When planning this trip, we tried to vary the places that we go to. Some places we visit we know will be full of other tourists and will have plenty to see, such as Paris and Budapest while others are a bit quieter, like Graz and Dombuhl. We thought that Tatranska Lomnica would be on the less busy side, but in fact the whole place relies on nearby tourists to survive.
At the feet of the High Tatras mountains, we have had four lovely days of beholding and exploring these beautiful peaks. The weekend has been quite busy with lots of other people having the same idea and taking advantage of the many hotels and apartments around. This led to a few occassions where you had to overtake someone on a forest walk, only to later find that while you were checking the map or having lunch that they overtook you again. There was one morning where we passed and were surpassed by another couple at least eight times, each encounter becoming slighlty more awkward.
We did manage to find a few paths that were less well trodden and saw a decent share of wildlife (a fox, a stag, a stoat, lots of birds, a small snake, butterflies in abundance and we even heard some deer rutting). The views were wonderful, as the landscape is flat except for the Low Tatras mountains far off in the distance. Its very easy to understand why so many people come here, particularly since cable cars and funiculars make it easy for lots of people to access these views. It's so simple that we saw two couples in their wedding attire close to the cable car's finish point, presumably taking some panoramas before the reception.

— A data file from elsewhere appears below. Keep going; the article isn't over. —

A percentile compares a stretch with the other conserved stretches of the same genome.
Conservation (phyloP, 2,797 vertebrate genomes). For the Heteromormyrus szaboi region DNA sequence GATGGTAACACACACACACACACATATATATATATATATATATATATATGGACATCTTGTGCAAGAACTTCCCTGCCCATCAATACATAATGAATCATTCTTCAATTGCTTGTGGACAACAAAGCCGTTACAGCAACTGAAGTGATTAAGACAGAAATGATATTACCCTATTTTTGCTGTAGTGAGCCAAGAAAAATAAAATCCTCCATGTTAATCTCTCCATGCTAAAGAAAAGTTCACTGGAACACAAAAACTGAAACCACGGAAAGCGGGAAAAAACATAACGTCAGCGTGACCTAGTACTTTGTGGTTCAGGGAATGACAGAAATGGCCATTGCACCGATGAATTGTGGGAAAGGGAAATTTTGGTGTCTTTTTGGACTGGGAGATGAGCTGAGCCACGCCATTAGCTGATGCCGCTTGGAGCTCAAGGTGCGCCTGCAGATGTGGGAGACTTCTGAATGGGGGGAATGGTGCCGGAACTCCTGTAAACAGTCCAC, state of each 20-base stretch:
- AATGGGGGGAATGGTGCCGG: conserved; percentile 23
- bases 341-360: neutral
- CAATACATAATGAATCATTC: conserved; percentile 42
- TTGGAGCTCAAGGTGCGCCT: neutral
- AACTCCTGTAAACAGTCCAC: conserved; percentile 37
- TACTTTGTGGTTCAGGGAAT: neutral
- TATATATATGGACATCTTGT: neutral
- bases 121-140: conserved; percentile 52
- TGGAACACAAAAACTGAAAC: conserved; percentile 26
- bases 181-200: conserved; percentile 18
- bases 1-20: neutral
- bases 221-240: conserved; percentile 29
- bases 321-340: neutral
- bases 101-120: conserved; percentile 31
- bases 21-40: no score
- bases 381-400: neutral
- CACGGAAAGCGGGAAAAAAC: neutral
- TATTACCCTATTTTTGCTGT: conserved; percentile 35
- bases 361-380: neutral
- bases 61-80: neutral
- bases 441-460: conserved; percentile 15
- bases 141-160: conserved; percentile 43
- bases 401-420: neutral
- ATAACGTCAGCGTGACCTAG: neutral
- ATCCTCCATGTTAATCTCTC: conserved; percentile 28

We were at first frustrated with the crowds and how targeted all the shops are, in particular for skiing. However, we came to terms with the fact that everyone else just wanted to enjoy this gorgeous scenery like us. We after all are long term tourists too, keen to see what sights the world has to offer and then moving on.
One thing that continues to impress me is how so many people are skilled in multiple languages. I went to get a coffee and I was greeted in Slovak, before she changed to English, swiftly followed by speaking German for the next person in line.